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New figures from the Australian PV Institute have shown that Australia installed an impressive 1.3 gigawatts (GW) worth of solar PV in 2017, a record for the country and a prelude to what many are expecting will be a 2018 to eclipse all previous years.

Clean Power

Australia On Track To Eclipse Solar Records In 2018 After 1.3 Gigawatt 2017

New figures from the Australian PV Institute have shown that Australia installed an impressive 1.3 gigawatts (GW) worth of solar PV in 2017, a record for the country and a prelude to what many are expecting will be a 2018 to eclipse all previous years.

New figures from the Australian PV Institute have shown that Australia installed an impressive 1.3 gigawatts (GW) worth of solar PV in 2017, a record for the country and a prelude to what many are expecting will be a 2018 to eclipse all previous years.

The Australian renewable energy story is really a tale of two cities — a Federal Government seemingly preternaturally opposed to anything that might threaten its coal interests, against huge State-level and commercial interest in renewable energy sources, primarily of the solar PV variety. As the Australian PV Institute (APVI) explains, Australia can currently boast the highest per-capita number of solar PV installations in the world, with 20% of households home to one of the 1.8 million solar PV systems — of which 160,000 were added in 2017 alone.

By the end of 2017, cumulative installed solar PV capacity had climbed to 7.5 GW thanks to an added 1.3 GW installed through 2017. Solar PV thus accounted for 13% of national electricity generation capacity and 3.9% of electrical energy generation.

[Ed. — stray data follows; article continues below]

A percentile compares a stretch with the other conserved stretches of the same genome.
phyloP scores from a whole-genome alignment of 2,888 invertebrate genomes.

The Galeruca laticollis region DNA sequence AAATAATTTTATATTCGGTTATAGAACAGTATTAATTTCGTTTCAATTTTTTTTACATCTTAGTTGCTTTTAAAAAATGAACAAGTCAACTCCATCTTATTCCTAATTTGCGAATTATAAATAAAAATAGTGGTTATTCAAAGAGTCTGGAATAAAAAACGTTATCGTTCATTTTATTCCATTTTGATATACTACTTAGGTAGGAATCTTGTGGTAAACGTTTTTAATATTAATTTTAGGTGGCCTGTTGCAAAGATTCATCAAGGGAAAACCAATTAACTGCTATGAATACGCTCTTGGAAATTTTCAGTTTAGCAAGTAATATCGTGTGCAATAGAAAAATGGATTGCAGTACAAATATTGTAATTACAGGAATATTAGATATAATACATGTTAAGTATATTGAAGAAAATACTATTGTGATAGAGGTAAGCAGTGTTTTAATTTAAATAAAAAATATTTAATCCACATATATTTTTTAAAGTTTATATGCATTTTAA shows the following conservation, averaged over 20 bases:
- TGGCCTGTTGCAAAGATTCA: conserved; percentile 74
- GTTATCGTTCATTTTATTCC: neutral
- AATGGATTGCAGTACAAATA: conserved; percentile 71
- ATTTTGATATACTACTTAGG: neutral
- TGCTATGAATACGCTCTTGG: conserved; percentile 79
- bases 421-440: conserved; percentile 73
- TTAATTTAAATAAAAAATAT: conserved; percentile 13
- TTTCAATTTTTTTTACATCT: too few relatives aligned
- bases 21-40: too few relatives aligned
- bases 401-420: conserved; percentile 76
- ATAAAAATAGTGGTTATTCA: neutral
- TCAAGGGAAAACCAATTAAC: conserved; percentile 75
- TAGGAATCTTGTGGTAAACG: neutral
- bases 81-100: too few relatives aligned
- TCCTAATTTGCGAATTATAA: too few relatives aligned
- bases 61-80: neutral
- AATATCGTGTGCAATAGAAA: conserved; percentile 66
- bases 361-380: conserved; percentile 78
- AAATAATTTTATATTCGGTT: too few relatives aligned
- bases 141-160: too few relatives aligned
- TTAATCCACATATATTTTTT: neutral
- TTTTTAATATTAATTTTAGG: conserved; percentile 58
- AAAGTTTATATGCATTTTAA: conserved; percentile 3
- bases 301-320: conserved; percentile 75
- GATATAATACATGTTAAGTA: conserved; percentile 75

Solar PV in Australia seems to step from strength to strength, as the average system size grew steadily, panel prices continued to decline, and system prices reached record lows.

The recent strength of the Australian solar industry is further highlighted by the fact that residential installed capacity was declining year-on-year between 2012 and 2016, stabilizing at 541 megawatts (MW) before growing 44% in 2017 to 779 MW. The country’s small-commercial segment (accounting for system sizes between 10 to 100 kilowatts (kW) grew by 60% to reach 331 MW in 2017, while the large commercial and industrial sized systems (utility-scale systems ranging between 100 kW and 5,000 kW) grew by a whopping 123% to a record 76 MW — which only shows the available opportunity to grow further.

While 2017 was a blockbuster year for the Australian solar industry, many analysts are expecting 2018 to be an even bigger year, eclipsing 2017’s records. According to the Australian PV Institute, there is currently 1.9 GW worth of solar currently under construction in Australia and a further 35 GW at various stages of development. Already, according to the APVI, the sub-100kW sector has installed 700 MW in the first six months of 2018 — more than the total of 2016 and 50% more than was installed by the same time a year ago. According to Renate Egan, Chair of the Australian PV Institute, “Talk is of over 1.5 GW of sub 100 kW solar going in this year.”